July 09, 2006
Why Bose Sucks Review ResourcesThe following is a list of resources you should read before you let anyone you know buy a Bose system. You can get far better sound performance for a much lower price if you buy audiophile brands such as Epos, NHT, and even the more well-known B&W. For those in the market for a pair of affordable, high fidelity "audiophile" speakers, I recommend the Usher S-520. I bought a pair recently and I'm very very satisfied. Stereophile also has a good list of audio component reviews for under $1000. If you have questions for other smart early adopters, try our discussion forum.
Smart Money Review - http://www.klipsch.com/media/Newscenter/SmartMoney%20Reprint_062404.pdf
We turn up the volume on the Bose Acoustimass 5 Series IIIsystem ($500), which includes two tiny speakers—just 6.2-inches high— and a subwoofer. Bose is the No. 1–selling speaker brand in the country, likely due to the company’s hundred or so retail stores. But it’s certainly not this audiophile’s speaker of choice. “No, no!” Reed yells, not even a minute into “Rock Minuet,” furiously waving his hands back and forth for us to stop. His complaint? The speakers deliver high- and low-end sound, but no middle. Plus, they display a “harsh high end,” and although the subwoofer adds nice bass, “it makes the guitar sound thin.”
A Bose spokesperson says that the speakers are balanced and designed to reproduce low and mid-to-high frequencies “according to the artist’s original performance.” But this artist, for one, disagrees. Still, we give the Bose another shot, this time playing hip-hop artist Mos Def, to test how the speakers handle heavy bass. “Oh no, oh no,” Reed groans, sitting up to pet Lola, his Jack Russell terrier, who’s curled up on a pillow next to him. “I’d pay money not to hear that.” “Next,” Reed demands.
Why Bose Sucks - http://www.intellexual.net/bose.html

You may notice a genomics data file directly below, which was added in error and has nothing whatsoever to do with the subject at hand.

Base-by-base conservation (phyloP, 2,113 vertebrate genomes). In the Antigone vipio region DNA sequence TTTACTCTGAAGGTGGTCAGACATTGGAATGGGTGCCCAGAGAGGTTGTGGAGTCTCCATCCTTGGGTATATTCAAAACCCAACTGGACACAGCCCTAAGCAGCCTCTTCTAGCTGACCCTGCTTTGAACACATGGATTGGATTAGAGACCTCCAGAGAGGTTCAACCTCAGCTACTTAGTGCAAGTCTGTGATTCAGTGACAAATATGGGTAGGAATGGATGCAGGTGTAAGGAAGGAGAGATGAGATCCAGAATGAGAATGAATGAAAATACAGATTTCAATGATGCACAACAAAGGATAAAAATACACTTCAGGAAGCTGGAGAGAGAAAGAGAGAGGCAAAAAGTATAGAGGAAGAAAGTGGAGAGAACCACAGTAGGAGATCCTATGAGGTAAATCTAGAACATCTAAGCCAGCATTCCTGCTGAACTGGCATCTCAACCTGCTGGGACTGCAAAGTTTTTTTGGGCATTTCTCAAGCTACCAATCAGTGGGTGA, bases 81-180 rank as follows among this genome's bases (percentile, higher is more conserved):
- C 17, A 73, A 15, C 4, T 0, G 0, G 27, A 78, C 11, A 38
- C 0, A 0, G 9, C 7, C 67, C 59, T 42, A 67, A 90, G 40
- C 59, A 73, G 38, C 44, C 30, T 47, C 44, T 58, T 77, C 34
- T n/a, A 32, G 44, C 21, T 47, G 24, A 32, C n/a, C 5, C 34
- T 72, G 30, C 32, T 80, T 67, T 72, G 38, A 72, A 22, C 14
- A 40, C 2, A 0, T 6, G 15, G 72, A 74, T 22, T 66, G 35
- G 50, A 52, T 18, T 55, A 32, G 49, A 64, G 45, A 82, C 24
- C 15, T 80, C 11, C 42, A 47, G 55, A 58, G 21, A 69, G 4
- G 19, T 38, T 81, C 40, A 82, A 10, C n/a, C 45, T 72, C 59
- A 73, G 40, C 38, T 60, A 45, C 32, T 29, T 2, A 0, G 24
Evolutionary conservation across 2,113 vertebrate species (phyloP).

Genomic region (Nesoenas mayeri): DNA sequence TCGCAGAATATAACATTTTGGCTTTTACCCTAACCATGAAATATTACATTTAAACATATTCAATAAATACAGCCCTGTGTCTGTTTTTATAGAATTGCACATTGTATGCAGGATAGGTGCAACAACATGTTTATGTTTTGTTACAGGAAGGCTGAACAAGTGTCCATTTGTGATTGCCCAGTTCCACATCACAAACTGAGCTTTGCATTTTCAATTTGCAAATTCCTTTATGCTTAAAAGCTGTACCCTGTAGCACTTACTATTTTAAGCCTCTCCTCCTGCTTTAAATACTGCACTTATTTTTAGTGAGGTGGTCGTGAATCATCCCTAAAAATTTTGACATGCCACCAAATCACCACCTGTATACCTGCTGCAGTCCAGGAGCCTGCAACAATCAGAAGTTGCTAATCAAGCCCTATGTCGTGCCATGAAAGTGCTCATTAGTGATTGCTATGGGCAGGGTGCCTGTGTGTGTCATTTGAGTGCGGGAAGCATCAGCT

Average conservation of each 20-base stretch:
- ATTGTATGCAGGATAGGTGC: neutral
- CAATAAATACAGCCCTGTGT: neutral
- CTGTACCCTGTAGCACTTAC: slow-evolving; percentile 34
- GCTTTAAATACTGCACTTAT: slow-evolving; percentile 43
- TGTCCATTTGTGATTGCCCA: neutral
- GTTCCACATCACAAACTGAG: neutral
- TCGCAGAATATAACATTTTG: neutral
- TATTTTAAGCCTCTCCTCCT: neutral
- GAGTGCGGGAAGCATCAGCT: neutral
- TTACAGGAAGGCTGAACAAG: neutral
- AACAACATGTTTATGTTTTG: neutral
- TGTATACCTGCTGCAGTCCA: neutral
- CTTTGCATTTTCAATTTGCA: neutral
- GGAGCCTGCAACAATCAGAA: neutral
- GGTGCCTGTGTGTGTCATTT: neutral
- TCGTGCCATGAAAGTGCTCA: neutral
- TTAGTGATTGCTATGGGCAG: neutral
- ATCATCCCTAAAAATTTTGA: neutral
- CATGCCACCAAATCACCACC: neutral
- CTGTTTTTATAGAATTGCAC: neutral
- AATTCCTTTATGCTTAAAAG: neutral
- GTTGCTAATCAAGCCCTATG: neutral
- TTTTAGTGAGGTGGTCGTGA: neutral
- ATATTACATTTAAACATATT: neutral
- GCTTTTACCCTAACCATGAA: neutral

As a part of a small sect of audio enthusiasts who loathe the company Bose Corp. for its marketing deception, shortcutting in manufacturing, and shameless consumer trickery, I was recently passed on a website written by a "Bose-o-phile", who was defending the company. Upon reading his site, I vowed to represent our side: the TRUTH.. Popularity of a name brand doesn't equate to quality. Bose mystique feeds off of its well-targeted audience: the ignorant, ill-informed, mass-market consumers who search for simplified hifi audio solutions in "all-in-one" chain stores.. Audio newbies often throw out the "But I heard that Bose is good!" defense, to which I respond "From who?" Was it a sound engineer, electrical engineer, materials scientist, studio engineer, sound producer, recording professional, musician, Mark Levinson? Ray Dolby? George Lucas? Anyone credible? Or was it your neighbor with the GoldStar walkman, Teac boom box, Funai mini-system, and Sylvania receiver? Perhaps the ubiquitous Bose Ads that they find in completely irrelevant magazines such as Popular Science, Times, Playboy, GQ, People, Astronomy, etc, had some sort of subliminal effect against the better of their judgment?